We do have good reason to discount intuitions. Our minds did not evolve to serve us perfectly in a complex, data rich world full of uncertainty. Our brains are plagued by motivated reasoning, biases, and cognitive limitations. Making gut decisions can lead us vulnerable to these mental challenges, leading us to distrust our intuitions.

 

However, this doesn’t mean we have escaped gut decisions. Gerd Gigerenzer thinks that is actually a good thing, especially if we have developed years of insight and expertise through practice and real life training. What Gigerenzer argues is that we still make many gut decisions in areas as diverse as vacation planning, daily exercise, and corporate strategies. We just don’t admit we are making decisions based on intuition rather than careful statistical analysis. Taking it a step further, Gigerezner suggests that most of the time we make a decision at a gut level, and produce reasons after the fact.” We rationalize and use motivated reasoning to explain why we made a decision and we try to deceive ourselves to believe that we always intended to do the rational calculation first, and that we really hadn’t made up our mind until after we had done so.

 

Gigerenzer suggests that we acknowledge our gut decisions. Ignoring them and pretending they are not influential wastes our time and costs us money. An executive may have an intuitive sense of what to do in terms of a business decision, but may be reluctant to say they made a decision based on intuition. Instead, they spend time doing an analysis that didn’t need to be done. They create reasons to support their decision after the fact, again wasting time and energy that could go into implementing the decision that has already been made. Or an executive may bring in a consulting firm, hoping the firm will come up with the same answer that they got from their gut. Time and money are both wasted, and the decision-making and action-taking structures of the individual and organization are gummed up unnecessarily. Acknowledging gut decisions and moving forward more quickly, Gigerenzer seems to suggest, is better than rationalizing and finding support for gut decisions after the fact.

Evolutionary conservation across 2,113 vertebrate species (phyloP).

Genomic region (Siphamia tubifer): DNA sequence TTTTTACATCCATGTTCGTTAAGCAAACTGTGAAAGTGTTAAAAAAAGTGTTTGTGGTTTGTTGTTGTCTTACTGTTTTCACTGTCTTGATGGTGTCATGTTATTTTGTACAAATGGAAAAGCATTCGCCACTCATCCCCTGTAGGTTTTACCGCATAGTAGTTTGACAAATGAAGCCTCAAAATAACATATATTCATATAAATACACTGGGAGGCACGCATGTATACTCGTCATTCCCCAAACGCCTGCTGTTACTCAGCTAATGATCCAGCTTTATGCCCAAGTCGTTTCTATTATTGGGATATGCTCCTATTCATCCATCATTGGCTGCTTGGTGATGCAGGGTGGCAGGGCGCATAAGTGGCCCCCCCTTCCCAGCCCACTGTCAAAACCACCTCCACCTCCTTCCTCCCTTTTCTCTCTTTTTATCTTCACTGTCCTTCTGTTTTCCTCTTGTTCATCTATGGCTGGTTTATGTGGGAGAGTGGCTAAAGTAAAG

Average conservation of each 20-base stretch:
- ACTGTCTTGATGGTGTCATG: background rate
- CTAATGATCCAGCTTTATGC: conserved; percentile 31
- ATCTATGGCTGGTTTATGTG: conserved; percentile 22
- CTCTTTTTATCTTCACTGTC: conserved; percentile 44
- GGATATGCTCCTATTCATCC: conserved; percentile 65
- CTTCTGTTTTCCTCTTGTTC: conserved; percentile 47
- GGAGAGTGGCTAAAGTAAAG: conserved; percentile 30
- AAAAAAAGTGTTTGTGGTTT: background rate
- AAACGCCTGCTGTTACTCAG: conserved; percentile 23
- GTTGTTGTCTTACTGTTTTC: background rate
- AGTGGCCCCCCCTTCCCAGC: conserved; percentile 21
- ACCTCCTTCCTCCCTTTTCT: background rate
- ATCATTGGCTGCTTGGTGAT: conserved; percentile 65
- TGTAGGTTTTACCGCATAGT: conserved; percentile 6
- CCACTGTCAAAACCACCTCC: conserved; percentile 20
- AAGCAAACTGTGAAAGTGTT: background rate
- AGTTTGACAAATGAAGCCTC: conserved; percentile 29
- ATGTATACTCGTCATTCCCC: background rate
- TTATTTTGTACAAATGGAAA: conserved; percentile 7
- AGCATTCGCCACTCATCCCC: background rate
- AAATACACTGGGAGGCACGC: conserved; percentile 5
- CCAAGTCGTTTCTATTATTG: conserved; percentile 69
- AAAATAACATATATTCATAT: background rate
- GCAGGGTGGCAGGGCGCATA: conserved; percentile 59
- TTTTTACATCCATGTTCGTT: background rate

Public vs Private Choice Architects - Joe Abittan

Who to Fear: Public vs Private Choice Architects

A question that Cass Sunstein and Richard Thaler raise in their book Nudge is whether we should worry more about public or private sector choice architects. A choice architect is anyone who influences the decision space of another individual or group. Your office’s HR person in charge of health benefits is a choice architect. The people at Twitter who decided to increase the character length of tweets are choice architects. The government bureaucrat who designs the form you use to register to vote is also a choice architect. The decisions that each individual or team makes around the choice structure for other people’s decisions will influence the decisions and behaviors of people in those choice settings.